The first thing you may notice about the film is how quickly you're captured by the "sound" these brothers make. It's original, beautiful and, yes -- a little "hypnotic." And when, very soon, someone makes the point, "Anything that's worth anything lasts long!" you'll realize why you're listening perhaps a bit more keenly than usual. There are things worth hearing and considering here.
Philip Cohran, an old-time liberal, anti-establishment fellow possessing both musical talent and the sort of school-of-life-and-hard-knocks bona fides that have earned him permanent respect, from his family and much of the world-at-large. Phil's love for and talent at music, as well as his having to live and work as a Black American before, during and after the Civil Rights movement of the 1960s, has given the man a distinct lack of trust of any-thing remotely "establishment."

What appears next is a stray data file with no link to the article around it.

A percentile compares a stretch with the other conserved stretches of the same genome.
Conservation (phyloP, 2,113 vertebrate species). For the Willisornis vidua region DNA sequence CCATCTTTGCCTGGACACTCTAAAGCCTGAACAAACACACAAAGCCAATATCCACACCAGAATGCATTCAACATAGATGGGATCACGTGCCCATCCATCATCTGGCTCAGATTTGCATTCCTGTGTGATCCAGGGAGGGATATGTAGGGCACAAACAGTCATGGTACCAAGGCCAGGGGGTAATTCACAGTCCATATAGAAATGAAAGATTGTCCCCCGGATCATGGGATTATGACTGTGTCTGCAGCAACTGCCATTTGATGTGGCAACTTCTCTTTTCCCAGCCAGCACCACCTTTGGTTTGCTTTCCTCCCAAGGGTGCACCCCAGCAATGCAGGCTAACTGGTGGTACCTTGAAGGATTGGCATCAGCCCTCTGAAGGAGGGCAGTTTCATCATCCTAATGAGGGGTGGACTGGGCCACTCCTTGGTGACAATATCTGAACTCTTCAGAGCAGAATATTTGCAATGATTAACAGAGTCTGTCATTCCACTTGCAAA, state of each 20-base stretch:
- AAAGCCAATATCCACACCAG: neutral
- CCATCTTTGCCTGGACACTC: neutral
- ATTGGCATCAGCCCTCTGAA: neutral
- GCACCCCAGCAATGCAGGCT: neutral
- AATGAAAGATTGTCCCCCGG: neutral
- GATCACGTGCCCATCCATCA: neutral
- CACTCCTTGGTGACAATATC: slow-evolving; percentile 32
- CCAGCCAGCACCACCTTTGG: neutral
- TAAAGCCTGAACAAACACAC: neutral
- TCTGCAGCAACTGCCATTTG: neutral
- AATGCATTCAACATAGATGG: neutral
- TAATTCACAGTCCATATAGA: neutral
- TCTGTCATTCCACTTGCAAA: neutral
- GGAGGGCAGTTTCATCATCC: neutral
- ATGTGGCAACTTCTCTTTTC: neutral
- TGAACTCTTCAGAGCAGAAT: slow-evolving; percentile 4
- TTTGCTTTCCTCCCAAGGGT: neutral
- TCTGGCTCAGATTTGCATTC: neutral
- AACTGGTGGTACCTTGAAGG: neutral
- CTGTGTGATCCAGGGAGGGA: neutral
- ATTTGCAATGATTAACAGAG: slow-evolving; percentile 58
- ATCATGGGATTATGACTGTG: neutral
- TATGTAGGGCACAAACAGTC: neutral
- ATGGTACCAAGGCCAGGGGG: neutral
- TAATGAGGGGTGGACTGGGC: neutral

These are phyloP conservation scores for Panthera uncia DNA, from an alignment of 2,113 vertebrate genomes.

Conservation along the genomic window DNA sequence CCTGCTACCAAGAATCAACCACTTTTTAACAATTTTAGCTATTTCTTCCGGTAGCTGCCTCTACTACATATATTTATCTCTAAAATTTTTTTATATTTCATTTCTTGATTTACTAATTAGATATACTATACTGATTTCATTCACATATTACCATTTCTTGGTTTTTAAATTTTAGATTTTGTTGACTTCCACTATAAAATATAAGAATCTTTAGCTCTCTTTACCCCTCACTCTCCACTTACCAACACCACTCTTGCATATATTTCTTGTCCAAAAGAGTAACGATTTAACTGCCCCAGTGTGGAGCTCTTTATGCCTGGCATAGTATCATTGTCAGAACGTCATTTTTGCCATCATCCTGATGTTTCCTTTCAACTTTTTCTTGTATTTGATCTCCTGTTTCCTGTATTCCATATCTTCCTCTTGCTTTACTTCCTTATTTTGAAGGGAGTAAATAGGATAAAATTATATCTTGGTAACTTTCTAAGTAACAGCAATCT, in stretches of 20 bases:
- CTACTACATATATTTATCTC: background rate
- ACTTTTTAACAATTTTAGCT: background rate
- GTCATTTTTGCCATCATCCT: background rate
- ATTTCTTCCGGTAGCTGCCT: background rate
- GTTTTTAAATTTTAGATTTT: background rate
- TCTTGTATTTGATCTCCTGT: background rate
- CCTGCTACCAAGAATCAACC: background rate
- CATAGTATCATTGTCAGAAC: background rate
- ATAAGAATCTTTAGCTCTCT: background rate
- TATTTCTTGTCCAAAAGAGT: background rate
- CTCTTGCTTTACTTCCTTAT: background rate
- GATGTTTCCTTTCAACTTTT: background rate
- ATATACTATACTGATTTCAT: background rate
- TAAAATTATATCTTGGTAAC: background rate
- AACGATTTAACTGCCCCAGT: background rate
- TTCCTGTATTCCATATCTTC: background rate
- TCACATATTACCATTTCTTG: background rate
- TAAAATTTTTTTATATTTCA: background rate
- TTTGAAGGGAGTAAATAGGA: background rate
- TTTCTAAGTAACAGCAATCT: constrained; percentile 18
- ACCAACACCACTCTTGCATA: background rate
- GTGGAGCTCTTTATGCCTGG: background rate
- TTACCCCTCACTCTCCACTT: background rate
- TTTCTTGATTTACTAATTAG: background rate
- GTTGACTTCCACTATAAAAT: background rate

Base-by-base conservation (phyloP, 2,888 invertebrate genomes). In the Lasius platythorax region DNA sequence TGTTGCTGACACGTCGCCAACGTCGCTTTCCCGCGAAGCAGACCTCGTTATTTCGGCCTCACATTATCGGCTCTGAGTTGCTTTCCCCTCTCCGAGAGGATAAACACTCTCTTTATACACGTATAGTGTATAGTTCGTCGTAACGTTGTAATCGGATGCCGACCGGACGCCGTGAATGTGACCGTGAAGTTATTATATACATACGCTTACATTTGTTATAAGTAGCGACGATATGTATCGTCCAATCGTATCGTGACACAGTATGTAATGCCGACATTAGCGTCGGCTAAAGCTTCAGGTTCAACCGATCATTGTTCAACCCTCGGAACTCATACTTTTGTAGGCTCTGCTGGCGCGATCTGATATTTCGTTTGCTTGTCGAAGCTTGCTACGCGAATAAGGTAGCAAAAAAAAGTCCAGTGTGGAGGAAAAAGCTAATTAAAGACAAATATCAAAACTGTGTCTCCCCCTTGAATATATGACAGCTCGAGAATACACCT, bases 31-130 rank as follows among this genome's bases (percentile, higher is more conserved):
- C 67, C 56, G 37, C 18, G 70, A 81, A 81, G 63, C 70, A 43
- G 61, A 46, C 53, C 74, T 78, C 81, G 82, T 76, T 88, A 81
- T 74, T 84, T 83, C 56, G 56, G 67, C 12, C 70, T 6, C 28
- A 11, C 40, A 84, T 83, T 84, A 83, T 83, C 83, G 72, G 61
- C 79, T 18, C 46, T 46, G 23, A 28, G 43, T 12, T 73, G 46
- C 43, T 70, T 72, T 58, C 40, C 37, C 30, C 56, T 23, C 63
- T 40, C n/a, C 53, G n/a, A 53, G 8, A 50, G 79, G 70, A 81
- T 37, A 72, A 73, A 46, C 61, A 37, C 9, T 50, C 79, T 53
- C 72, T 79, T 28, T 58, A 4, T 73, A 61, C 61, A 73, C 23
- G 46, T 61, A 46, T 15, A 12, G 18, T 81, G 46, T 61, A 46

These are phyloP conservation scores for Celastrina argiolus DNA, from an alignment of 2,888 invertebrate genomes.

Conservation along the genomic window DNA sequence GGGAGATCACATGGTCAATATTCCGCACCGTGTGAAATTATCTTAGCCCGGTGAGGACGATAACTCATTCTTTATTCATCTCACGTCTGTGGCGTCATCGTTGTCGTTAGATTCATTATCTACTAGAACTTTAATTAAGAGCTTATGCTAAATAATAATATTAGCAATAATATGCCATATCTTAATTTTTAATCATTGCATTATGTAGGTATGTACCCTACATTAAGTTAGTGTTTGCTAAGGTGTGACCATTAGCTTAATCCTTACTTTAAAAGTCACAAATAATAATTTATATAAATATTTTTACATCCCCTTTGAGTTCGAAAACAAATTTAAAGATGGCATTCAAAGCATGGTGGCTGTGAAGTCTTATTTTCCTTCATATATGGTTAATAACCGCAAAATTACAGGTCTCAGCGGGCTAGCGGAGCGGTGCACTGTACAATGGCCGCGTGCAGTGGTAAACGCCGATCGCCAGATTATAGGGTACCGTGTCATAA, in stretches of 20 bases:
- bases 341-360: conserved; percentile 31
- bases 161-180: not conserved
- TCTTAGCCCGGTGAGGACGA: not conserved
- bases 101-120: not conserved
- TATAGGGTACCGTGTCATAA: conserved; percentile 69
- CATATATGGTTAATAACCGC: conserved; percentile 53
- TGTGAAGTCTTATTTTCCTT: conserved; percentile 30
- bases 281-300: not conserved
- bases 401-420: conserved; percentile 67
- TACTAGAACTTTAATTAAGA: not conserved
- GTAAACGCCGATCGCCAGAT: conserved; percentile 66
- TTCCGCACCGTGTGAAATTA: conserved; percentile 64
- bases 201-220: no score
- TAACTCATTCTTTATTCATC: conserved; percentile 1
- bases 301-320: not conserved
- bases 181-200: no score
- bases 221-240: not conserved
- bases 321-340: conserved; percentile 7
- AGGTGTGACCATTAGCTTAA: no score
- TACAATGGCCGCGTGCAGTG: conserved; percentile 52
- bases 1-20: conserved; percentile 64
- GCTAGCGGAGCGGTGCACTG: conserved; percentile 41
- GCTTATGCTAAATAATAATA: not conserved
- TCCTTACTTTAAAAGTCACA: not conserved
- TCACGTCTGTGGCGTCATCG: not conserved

Maysles Cinema, as part of the popular Documentary in Bloom series, this coming Monday, March 24, through Sunday, March 30. Special note: Director Reuben Atlas and members of the Hypnotic Brass Ensemble will participate in post-film Q&As following the sscreening on Friday, March 28 and Saturday, March 29.